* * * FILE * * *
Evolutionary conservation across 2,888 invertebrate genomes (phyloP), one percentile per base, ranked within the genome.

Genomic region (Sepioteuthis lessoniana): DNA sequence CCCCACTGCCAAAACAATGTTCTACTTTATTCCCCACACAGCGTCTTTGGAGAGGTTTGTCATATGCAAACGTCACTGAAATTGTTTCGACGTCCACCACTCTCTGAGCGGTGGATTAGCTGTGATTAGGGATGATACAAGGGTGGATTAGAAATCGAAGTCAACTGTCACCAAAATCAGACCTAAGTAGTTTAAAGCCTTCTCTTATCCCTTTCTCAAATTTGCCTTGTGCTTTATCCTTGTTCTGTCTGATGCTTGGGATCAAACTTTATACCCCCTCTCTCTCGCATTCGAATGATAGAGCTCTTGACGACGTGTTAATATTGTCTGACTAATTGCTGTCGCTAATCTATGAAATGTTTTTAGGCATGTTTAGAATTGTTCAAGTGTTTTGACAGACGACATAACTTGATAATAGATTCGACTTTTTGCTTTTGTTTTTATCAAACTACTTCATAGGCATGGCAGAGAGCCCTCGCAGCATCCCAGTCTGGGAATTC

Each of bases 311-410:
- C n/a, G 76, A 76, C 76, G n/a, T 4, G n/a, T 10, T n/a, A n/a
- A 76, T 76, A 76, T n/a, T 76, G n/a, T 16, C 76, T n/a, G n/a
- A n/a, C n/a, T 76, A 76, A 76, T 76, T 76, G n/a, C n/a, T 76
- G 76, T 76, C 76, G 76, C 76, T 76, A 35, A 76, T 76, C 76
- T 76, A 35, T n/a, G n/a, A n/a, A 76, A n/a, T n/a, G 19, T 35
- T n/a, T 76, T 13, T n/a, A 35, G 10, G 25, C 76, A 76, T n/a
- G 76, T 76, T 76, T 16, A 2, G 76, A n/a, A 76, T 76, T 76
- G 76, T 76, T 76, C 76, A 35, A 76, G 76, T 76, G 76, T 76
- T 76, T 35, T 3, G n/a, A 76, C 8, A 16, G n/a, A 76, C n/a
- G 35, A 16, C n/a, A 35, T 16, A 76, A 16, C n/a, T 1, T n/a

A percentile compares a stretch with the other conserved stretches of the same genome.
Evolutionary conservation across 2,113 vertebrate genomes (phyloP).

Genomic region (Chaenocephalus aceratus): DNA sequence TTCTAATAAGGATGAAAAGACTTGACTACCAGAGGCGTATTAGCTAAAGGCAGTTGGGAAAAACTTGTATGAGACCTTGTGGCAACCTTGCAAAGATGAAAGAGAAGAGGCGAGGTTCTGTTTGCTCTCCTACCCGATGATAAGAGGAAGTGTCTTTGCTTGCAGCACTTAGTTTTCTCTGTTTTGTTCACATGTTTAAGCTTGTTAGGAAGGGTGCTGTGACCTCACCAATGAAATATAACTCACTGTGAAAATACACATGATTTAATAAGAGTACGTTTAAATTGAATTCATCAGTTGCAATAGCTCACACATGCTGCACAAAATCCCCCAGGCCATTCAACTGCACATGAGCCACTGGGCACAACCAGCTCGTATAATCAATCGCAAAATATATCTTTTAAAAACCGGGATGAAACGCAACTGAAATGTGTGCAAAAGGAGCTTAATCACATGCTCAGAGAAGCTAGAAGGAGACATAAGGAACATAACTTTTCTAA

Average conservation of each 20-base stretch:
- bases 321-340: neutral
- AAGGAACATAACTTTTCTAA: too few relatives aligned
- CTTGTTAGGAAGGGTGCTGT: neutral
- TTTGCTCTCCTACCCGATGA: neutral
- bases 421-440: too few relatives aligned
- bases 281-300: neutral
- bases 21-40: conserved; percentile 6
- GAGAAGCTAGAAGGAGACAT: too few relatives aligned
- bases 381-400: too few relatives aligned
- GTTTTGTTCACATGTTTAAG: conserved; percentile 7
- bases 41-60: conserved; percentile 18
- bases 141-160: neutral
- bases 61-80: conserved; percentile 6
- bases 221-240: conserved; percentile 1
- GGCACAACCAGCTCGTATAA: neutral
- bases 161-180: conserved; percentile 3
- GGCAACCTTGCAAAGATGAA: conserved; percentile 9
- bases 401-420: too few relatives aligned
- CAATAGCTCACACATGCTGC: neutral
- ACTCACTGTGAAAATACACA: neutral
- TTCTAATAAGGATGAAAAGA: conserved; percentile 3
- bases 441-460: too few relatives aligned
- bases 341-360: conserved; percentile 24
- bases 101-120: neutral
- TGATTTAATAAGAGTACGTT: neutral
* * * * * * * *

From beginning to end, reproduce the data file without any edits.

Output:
Evolutionary conservation across 2,888 invertebrate genomes (phyloP), one percentile per base, ranked within the genome.

Genomic region (Sepioteuthis lessoniana): DNA sequence CCCCACTGCCAAAACAATGTTCTACTTTATTCCCCACACAGCGTCTTTGGAGAGGTTTGTCATATGCAAACGTCACTGAAATTGTTTCGACGTCCACCACTCTCTGAGCGGTGGATTAGCTGTGATTAGGGATGATACAAGGGTGGATTAGAAATCGAAGTCAACTGTCACCAAAATCAGACCTAAGTAGTTTAAAGCCTTCTCTTATCCCTTTCTCAAATTTGCCTTGTGCTTTATCCTTGTTCTGTCTGATGCTTGGGATCAAACTTTATACCCCCTCTCTCTCGCATTCGAATGATAGAGCTCTTGACGACGTGTTAATATTGTCTGACTAATTGCTGTCGCTAATCTATGAAATGTTTTTAGGCATGTTTAGAATTGTTCAAGTGTTTTGACAGACGACATAACTTGATAATAGATTCGACTTTTTGCTTTTGTTTTTATCAAACTACTTCATAGGCATGGCAGAGAGCCCTCGCAGCATCCCAGTCTGGGAATTC

Each of bases 311-410:
- C n/a, G 76, A 76, C 76, G n/a, T 4, G n/a, T 10, T n/a, A n/a
- A 76, T 76, A 76, T n/a, T 76, G n/a, T 16, C 76, T n/a, G n/a
- A n/a, C n/a, T 76, A 76, A 76, T 76, T 76, G n/a, C n/a, T 76
- G 76, T 76, C 76, G 76, C 76, T 76, A 35, A 76, T 76, C 76
- T 76, A 35, T n/a, G n/a, A n/a, A 76, A n/a, T n/a, G 19, T 35
- T n/a, T 76, T 13, T n/a, A 35, G 10, G 25, C 76, A 76, T n/a
- G 76, T 76, T 76, T 16, A 2, G 76, A n/a, A 76, T 76, T 76
- G 76, T 76, T 76, C 76, A 35, A 76, G 76, T 76, G 76, T 76
- T 76, T 35, T 3, G n/a, A 76, C 8, A 16, G n/a, A 76, C n/a
- G 35, A 16, C n/a, A 35, T 16, A 76, A 16, C n/a, T 1, T n/a

A percentile compares a stretch with the other conserved stretches of the same genome.
Evolutionary conservation across 2,113 vertebrate genomes (phyloP).

Genomic region (Chaenocephalus aceratus): DNA sequence TTCTAATAAGGATGAAAAGACTTGACTACCAGAGGCGTATTAGCTAAAGGCAGTTGGGAAAAACTTGTATGAGACCTTGTGGCAACCTTGCAAAGATGAAAGAGAAGAGGCGAGGTTCTGTTTGCTCTCCTACCCGATGATAAGAGGAAGTGTCTTTGCTTGCAGCACTTAGTTTTCTCTGTTTTGTTCACATGTTTAAGCTTGTTAGGAAGGGTGCTGTGACCTCACCAATGAAATATAACTCACTGTGAAAATACACATGATTTAATAAGAGTACGTTTAAATTGAATTCATCAGTTGCAATAGCTCACACATGCTGCACAAAATCCCCCAGGCCATTCAACTGCACATGAGCCACTGGGCACAACCAGCTCGTATAATCAATCGCAAAATATATCTTTTAAAAACCGGGATGAAACGCAACTGAAATGTGTGCAAAAGGAGCTTAATCACATGCTCAGAGAAGCTAGAAGGAGACATAAGGAACATAACTTTTCTAA

Average conservation of each 20-base stretch:
- bases 321-340: neutral
- AAGGAACATAACTTTTCTAA: too few relatives aligned
- CTTGTTAGGAAGGGTGCTGT: neutral
- TTTGCTCTCCTACCCGATGA: neutral
- bases 421-440: too few relatives aligned
- bases 281-300: neutral
- bases 21-40: conserved; percentile 6
- GAGAAGCTAGAAGGAGACAT: too few relatives aligned
- bases 381-400: too few relatives aligned
- GTTTTGTTCACATGTTTAAG: conserved; percentile 7
- bases 41-60: conserved; percentile 18
- bases 141-160: neutral
- bases 61-80: conserved; percentile 6
- bases 221-240: conserved; percentile 1
- GGCACAACCAGCTCGTATAA: neutral
- bases 161-180: conserved; percentile 3
- GGCAACCTTGCAAAGATGAA: conserved; percentile 9
- bases 401-420: too few relatives aligned
- CAATAGCTCACACATGCTGC: neutral
- ACTCACTGTGAAAATACACA: neutral
- TTCTAATAAGGATGAAAAGA: conserved; percentile 3
- bases 441-460: too few relatives aligned
- bases 341-360: conserved; percentile 24
- bases 101-120: neutral
- TGATTTAATAAGAGTACGTT: neutral